French eyes wide shut over Tunisia

Vacation in Tunisia @nix-wie-weg.de

 

By Elif Kayi

The weather is cloudy and rainy. It is the beginning of the year and work is already stressful. A colleague is on sick leave and you have to take up her assignments. You really feel like having a break: a nice, quiet, peaceful break, far away from the office and the boss, whose face is turning as grey as the sky in Paris. You are diving into some cocooning mood… You type a few key words on Google. « Cheap+Holiday ».

Nouvelair @web-libre.org

“One week all-inclusive at the Hôtel Tunisia Lodge 4* in Tunis: 179 euros.” Who can beat that? It’s so tempting… Click! It’s done. In four weeks’ time you’ll board the plane of a charter company from Charles de Gaulle airport to Tunis. Novelair maybe? They have a pretty bad record and commentaries in the Internet… You fear for your safety? So what! Thousands of tourists fly every month with such companies and, apart from very rare exceptions, nothing ever happened to them.

Why should you feel guilty about anything? It is not your fault! Why should one watch over you with an evil eye? Once again, it is not your fault! Why should anyone feel any kind of aversion or resentment about your freshly booked vacation? Anyone would have done the same thing. And they probably already have.

For you, Tunisia is a place for a relaxed vacation. The whole country is a kind of holiday resort.  How could you think differently given the nice lullabies your government is singing to you about this country?  Whenever you hear about Tunisia here, it is either when coming across tourist ads offering unbeatable prices – like Morocco and Turkey, but for a few dozen euros less. On some other rare occasions you might also have heard about the good economic situation of the country: the « tiger of the Maghreb » as they like to call it. Nothing to compare with the agitated neighbour Algeria, or the lagging Morocco. Tunisia has things under control!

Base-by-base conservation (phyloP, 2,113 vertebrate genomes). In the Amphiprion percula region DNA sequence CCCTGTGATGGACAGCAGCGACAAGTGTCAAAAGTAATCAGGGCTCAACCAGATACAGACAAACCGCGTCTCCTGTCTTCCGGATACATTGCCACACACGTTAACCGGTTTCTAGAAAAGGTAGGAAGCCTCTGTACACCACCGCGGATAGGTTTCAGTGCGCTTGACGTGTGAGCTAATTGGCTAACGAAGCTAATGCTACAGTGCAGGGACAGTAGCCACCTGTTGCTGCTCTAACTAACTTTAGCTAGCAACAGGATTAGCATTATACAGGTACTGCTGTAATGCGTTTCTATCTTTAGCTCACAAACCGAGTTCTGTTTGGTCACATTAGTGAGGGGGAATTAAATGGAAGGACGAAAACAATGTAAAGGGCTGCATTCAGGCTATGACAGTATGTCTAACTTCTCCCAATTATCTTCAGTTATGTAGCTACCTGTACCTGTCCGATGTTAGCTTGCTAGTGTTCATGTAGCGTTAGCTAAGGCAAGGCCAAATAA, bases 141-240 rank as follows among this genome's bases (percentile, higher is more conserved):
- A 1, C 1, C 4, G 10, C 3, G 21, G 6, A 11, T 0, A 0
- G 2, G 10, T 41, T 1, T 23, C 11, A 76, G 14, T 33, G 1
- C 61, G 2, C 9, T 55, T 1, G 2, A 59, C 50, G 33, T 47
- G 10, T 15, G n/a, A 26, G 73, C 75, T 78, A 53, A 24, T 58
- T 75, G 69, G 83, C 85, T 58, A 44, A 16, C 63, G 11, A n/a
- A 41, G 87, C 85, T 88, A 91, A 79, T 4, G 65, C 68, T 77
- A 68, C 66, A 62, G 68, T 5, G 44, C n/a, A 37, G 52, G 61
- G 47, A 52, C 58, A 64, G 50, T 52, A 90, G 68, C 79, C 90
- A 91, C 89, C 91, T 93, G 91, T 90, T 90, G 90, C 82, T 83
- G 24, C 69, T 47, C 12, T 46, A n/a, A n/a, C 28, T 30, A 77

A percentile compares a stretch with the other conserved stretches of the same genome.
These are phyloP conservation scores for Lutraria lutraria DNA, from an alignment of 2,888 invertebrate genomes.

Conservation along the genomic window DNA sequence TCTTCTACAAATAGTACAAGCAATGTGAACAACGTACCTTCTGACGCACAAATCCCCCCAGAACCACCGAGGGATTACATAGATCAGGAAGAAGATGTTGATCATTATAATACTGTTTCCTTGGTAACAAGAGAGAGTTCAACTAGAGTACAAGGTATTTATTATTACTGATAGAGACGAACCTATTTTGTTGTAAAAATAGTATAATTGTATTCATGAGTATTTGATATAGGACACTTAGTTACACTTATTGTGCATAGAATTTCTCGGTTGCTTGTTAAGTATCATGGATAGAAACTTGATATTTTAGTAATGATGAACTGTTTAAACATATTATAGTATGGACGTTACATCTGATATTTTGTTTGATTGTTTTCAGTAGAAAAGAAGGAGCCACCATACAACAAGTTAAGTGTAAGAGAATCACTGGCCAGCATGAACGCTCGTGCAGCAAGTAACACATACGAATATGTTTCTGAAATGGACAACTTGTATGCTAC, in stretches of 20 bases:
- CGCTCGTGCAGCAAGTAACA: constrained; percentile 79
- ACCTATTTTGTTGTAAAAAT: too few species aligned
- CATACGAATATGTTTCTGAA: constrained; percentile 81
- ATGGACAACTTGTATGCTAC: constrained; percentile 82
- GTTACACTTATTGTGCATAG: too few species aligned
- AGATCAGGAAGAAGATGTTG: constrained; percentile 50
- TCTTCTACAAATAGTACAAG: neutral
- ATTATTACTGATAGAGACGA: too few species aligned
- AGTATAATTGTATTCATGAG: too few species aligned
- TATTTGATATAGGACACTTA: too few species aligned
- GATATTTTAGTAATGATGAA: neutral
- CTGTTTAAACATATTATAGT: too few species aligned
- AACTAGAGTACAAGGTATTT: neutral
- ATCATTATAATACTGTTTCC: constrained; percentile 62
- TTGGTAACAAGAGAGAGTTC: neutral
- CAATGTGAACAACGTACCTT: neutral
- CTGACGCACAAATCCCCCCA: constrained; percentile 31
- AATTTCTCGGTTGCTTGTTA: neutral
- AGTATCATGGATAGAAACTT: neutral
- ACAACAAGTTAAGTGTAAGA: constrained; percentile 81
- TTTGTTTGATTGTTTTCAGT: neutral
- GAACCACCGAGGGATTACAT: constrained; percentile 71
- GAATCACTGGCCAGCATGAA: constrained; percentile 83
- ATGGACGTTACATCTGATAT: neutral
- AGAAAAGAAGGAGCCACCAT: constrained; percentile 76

You are not authorized to view this page @fyicenter.com

You like sending and receiving emails. You like using Facebook and you are slowly getting used to Twitter. You fancy forums, chats, Messenger. You enjoy reading online newspapers and listening to web radios. But you do not know what a proxy is. Why not? Because you never had to care about that sort of stuff. Where you live, where you work, you just have to switch on your computer and Internet is working. It is as simple as that. From there you can have access to –nearly – all websites, apart, maybe, from those, that have been suspended because of racist insults or (more likely) pornographic content – but they are far from being suspended completely.

Caricature of French president Nicolas Sarkozy @desourcesure.com

You like to make fun of your president. Yes, I agree that some of you had to bear the consequences of such fun. For instance when wearing a little poster « Casse toi pov’ con » (“Fuck you, poor jerk“).  But this could maybe have been a chance for you to discover what it meant, not to make fun of one’s president. Not because he is a respectable person. No. Only because you just cannot. It is as simple as that. One other difference: If you agreed with, or simply pitied the guy wearing the poster, you then had the right to feel offended by the charges that the « agitator » had faced. Though I am not quite sure whether you took the chance. But it was there at least.